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Looking After Your Volunteers

Volunteers are vital to all Christian Education programs. Not many churches have the budget to pay for staff, so recruiting and retaining volunteers is an important part of children’s ministry. In our increasingly busy society it is getting hard to find volunteers. Once you have managed to recruit some you really want to keep them with you for as long as possible. The best way to do this is to look after your volunteers really well. Here are a few tips

Start new volunteers slowly – No one likes to feel they are in over their heads with a task. When you have a new volunteer take some time to provide them with all the information they need to fulfill their task. If they will be teaching walk them through the curriculum, so they understand the lesson flow and how to use any supplemental materials. Show them where to find supplies, and explain the process for getting supplies that need to be purchased. When I was organizing a Sunday school I liked to pair up with a new group leader for a few weeks. We would prepare and teach the sessions together until they felt confident about leading a group on their own.

Equip Them– Make sure your volunteers have everything they need to do the job. This is particularly important when it comes to supplies. No one should be expected to pay out of pocket for supplies, unless they have chosen to do so. I know that money is tight for a lot of churches, but if a community is serious about children’s ministry then there should be a commitment to provide what is needed. If your volunteers are new to Christian education and don’t have any previous teaching experience consider providing some basic training in child development, faith development, effective discipline and things like storytelling techniques or using your space. If they are having problems with any particular children, work with them to resolve the difficulties.

Express Appreciation OFTEN– Everyone likes to feel appreciated and valued. They want to know that what they are doing makes a difference. It takes so little time and effort to do this. If possible thank each of your volunteers every time they give of their time. When you notice positive outcomes flowing from their ministry let them know. Express your appreciation in front of the children. Let your volunteers know how important their ministry is and how much you appreciate them. If possible organize some more tangible expressions of appreciation throughout the year. Give them small gifts or treat them to an end of year BBQ.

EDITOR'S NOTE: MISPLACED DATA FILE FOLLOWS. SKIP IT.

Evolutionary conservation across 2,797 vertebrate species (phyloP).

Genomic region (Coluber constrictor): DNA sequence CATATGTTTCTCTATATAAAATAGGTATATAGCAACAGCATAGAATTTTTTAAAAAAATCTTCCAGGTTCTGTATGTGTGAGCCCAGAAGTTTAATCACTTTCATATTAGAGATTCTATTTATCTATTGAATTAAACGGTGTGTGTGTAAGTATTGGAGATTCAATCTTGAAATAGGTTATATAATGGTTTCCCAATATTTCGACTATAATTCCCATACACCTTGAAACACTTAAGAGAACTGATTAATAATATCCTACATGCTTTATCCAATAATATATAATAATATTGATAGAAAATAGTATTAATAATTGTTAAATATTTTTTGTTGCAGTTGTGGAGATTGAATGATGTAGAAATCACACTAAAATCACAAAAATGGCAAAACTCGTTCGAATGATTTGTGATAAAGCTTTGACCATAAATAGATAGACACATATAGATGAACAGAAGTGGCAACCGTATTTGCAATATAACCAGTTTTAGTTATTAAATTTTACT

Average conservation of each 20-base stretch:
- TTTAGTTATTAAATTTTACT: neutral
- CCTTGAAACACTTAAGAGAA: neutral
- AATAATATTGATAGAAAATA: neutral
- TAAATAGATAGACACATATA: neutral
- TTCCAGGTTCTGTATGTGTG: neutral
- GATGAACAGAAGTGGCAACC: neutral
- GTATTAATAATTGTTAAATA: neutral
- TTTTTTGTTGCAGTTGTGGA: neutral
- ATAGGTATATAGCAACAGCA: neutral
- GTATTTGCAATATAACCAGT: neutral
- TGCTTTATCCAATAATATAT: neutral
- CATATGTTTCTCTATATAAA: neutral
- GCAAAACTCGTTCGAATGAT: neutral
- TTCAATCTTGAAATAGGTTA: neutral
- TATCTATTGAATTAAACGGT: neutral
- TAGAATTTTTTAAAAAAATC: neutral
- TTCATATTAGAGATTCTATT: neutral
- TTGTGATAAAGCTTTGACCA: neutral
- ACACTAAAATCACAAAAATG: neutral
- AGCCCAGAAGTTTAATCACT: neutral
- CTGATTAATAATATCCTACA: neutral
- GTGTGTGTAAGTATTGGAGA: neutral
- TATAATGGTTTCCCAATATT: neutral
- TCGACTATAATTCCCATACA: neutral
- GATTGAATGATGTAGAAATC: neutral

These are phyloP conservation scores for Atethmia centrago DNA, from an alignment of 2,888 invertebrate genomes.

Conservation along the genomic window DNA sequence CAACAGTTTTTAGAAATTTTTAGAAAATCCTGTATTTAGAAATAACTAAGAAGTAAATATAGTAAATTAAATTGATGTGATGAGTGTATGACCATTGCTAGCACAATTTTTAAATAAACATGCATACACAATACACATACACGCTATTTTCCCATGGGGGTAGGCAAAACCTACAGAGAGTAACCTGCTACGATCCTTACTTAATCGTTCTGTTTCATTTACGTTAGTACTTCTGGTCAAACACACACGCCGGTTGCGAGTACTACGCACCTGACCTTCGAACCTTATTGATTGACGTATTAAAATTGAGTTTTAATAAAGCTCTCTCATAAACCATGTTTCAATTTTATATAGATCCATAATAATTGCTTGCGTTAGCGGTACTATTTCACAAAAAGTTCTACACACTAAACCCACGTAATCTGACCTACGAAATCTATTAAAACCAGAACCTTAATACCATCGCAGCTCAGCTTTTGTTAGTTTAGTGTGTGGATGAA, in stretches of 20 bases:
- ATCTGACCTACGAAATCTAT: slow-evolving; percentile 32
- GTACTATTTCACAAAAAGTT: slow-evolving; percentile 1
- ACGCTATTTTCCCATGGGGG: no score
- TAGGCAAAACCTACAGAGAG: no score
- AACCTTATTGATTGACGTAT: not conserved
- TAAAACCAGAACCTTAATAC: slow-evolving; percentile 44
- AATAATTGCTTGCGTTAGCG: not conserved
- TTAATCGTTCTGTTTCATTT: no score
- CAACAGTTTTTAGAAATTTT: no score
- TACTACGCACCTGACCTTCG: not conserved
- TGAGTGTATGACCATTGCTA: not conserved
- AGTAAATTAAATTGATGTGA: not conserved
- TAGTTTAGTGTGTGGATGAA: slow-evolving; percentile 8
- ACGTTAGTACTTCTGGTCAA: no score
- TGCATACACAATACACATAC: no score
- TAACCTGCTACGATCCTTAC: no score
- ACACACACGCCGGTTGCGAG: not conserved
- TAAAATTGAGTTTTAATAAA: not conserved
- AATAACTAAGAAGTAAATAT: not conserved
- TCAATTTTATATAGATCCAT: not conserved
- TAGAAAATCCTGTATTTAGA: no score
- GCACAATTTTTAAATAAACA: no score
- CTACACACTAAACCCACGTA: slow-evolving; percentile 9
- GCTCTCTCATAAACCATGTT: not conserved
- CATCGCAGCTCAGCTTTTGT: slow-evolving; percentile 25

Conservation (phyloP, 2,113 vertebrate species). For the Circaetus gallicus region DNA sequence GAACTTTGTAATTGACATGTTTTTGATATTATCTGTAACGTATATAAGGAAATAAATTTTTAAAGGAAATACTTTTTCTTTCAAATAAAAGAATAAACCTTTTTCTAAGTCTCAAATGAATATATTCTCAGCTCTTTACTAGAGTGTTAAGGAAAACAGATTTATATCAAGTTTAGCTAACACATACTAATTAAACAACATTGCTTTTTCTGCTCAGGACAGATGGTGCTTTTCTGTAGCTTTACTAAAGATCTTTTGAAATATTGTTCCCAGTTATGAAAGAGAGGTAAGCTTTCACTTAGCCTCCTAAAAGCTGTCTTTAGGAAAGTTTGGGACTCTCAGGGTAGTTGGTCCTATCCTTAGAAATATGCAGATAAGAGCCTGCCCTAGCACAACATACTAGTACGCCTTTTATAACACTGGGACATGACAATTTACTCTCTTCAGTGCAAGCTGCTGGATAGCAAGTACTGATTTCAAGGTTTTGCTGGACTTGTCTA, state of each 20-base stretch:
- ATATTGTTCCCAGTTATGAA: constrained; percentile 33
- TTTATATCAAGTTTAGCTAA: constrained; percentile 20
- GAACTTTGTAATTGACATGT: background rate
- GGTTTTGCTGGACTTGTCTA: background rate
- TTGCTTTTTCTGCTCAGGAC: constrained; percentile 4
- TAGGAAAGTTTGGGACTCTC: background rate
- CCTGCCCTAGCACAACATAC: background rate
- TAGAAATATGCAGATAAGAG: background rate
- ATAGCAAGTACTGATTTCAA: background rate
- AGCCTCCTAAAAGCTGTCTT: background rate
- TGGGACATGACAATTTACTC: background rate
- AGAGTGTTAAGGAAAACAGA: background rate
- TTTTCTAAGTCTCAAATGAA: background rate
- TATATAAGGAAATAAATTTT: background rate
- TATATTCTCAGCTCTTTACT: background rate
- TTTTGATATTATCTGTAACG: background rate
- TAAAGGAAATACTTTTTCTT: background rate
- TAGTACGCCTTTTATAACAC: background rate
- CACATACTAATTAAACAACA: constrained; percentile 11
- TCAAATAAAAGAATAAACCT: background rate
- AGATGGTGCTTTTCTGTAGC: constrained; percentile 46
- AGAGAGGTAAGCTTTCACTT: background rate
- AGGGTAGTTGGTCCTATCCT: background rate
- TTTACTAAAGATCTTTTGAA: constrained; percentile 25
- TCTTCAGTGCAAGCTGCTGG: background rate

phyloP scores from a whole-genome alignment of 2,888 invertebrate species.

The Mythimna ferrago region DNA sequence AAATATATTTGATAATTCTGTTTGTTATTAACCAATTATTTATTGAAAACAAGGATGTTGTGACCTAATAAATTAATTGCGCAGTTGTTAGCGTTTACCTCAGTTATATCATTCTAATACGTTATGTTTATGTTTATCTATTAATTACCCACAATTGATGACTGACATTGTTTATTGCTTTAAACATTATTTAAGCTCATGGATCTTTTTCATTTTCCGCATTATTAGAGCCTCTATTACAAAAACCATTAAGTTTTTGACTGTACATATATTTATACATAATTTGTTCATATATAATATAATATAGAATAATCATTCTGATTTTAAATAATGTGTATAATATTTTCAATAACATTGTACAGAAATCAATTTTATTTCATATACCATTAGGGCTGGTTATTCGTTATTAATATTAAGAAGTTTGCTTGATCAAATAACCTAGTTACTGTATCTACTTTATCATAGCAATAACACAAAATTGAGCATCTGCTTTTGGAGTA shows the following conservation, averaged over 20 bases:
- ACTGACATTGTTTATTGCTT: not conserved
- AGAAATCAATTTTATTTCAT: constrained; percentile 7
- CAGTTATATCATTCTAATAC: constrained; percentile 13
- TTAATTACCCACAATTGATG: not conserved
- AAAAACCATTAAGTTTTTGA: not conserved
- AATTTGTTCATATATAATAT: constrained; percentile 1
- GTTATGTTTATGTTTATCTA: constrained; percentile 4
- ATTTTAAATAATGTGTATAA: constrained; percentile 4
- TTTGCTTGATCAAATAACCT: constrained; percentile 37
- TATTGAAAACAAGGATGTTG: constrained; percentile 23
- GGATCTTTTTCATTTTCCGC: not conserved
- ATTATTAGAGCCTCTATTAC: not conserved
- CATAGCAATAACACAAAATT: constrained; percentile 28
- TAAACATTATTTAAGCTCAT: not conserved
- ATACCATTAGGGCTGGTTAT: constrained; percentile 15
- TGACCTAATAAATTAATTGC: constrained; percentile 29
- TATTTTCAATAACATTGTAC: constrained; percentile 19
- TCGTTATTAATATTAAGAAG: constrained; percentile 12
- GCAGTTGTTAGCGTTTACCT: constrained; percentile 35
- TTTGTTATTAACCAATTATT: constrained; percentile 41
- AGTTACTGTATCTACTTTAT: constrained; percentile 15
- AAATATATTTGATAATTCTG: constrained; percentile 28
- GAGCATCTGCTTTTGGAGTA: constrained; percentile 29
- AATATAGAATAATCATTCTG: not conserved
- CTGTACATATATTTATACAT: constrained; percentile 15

Touch Base Regularly– It is important to keep in touch with your volunteers. A good time to do this is during the fellowship time after church. Sit down and chat over coffee. Ask how things are going, make sure they have everything they need, ask if they have any concerns, and see if there is anything you can do to make their task easier. If you don’t know them very well take some time to get to know them better. Who knows you could end up making a new friend. Over the years I’ve met some wonderful people through the Sunday school. Some of them have turned out to be lifelong friends.

Keep It Fun – Christian Education is hard work, but interacting with children can be fulfilling and fun. Foster creativity and humour. Model a positive attitude and address any negativity immediately. Encourage children and volunteers to have fun together. Your volunteers are more likely to stay if they enjoy what they are doing and find it fulfilling. Do whatever it takes to help them have an enjoyable experience.

What do you do to encourage and look after your volunteers? What would you add to this list? Join the conversation, so we can all benefit from your wisdom.

Sharon Harding

About Sharon Harding

I was born in England and immigrated to Canada almost 30 years ago. A graduate of Gloucestershire University (B.Ed.), I have been involved in children’s ministry since I was 16. Over the past 12 years I have written for a variety of Christian Education curriculum resources. I also write a blog at rediscoveredfamilies.com encouraging parents to build strong connections with their children. When I am not working I enjoy painting, reading, and pottering around the Internet.
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